2. Next I'm passing this on to Laura Pauling whose blog is informative, funny, and always entertaining.
3. Finally, I would like to give this award to a young blogger, Amanda Krzywonski, My Life as Mandy...with Epilepsy for being an inspiration to all of us. She's a sweetheart!

Monday, May 10, 2010


My latest middle grade mystery is now resting for a few weeks or months before I begin revision. I've finished my contest entry for Pockets, and I've put away my craft supplies. I had a brainstorm for a new project and couldn't wait to get started. The only problem is, no matter how many times I pushed this irritating message aside from my main character, she wouldn't give up.

"I want to be a teenager! Fifteen is okay, but no younger!"

Fifteen? But...but... that's young adult! Oh, gosh, I felt like a newbie all over again. Middle grade characters have dimensions to them but they're not too complex. Middle graders act and react out of the ordinary to make the reader laugh, or cry, or even gasp; but there are limits. I like limits. I also write adult stories. Even my NaNaWriMo was for grown-ups. (the only good thing about it was the plot--it wasn't worth the effort to revise and I trashed it) But young adult demands more, I've heard that adolescents are picky and critical. Was I up to it?

"Okay," I told her, "I'll try, but don't be surprised if I shrink your world back to a twelve year old."


I swiped the dust off my “How to Write” books and flipped to the sections on creating characters. A couple I’ll mention here because after reading them I thought that maybe I can do this.

My refresher research began with Donald Maass’ book, Writing the Breakout Novel. “Conflict,” he writes in the section under inner conflict, “is the first principle of plot construction, and it is the underlying secret of great characters.” He goes on to say that “Fully rounded, three dimensional characters, have many sides, complex motives, and act in ways that surprise us.” After reading all the examples he gave from well known books, thinking about the teenagers next door and down the street, I began to understand what I needed to do if I was going to write for adolescents.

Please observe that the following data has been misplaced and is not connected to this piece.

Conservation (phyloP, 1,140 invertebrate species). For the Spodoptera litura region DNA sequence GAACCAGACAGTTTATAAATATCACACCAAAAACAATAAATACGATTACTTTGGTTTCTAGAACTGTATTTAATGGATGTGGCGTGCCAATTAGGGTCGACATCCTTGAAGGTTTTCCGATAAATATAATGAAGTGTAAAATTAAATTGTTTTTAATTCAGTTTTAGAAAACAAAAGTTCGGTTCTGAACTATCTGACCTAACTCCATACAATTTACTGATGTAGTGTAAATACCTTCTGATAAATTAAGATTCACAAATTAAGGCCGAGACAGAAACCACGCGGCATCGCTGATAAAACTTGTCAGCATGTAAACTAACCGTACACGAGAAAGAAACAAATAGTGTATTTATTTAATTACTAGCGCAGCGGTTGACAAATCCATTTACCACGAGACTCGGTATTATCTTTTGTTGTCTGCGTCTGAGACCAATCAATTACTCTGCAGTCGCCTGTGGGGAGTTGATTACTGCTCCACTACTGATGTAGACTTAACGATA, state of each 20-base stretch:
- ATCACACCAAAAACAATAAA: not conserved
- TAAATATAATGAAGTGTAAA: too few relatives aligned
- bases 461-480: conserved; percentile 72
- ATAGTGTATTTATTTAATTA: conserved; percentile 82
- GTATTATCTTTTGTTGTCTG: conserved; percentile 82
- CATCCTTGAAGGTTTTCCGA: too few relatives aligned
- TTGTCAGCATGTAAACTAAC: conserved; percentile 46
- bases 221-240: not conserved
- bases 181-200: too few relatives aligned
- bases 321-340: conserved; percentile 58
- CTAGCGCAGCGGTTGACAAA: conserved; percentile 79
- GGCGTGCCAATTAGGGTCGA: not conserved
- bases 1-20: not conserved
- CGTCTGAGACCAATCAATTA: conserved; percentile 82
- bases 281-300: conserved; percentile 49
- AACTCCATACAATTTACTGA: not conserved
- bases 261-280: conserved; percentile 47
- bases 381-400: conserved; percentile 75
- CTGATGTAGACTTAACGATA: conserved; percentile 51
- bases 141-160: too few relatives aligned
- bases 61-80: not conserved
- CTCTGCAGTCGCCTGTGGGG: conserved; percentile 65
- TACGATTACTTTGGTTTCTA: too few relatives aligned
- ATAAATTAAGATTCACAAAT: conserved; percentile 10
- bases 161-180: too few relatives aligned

After completing a character map, my protagonist now has inner conflict, conflict in the home, conflict at school, but I also imbued her with inner strength and decisiveness, after all she doesn't give up. She’s not going to just sit there and let things happen to her, but she's no Wonder Woman either.

"I want a boyfriend."

Oh, yeah, the supporting players. I was reminded that the secondary characters should have their own story to tell, with their own likes and dislikes that determine what actions they take or how the protagonist reacts to them. In young adult you can delve into them making the sub-plots more important. My protagonist’s best friend can even disagree with her as well as have a definite opinion about her actions, just like best friends do in real life.

"Not Valerie, we're just like this."

Valerie's going to be fifteen, too.


In middle grade and younger works, parents can appear now and then with a problem or two, but mostly they are out of the picture.  It will be a challenge for me to make them fully fleshed out--warts and all--to create the family dynamics surrounding my protagonist.

 The old adage “You only have one chance to make a first impression” is emphasized in J.V. Jones article, Once Upon a Character, from a Writer’s Digest book, The Complete Handbook of Novel Writing. Once the character is fully created the next thing the writer has to worry about is the first appearance. “The first appearance is crucial…the most important thing is that the reader come away with a strong impression of the character.” This first impression should make the reader want to continue reading to learn more.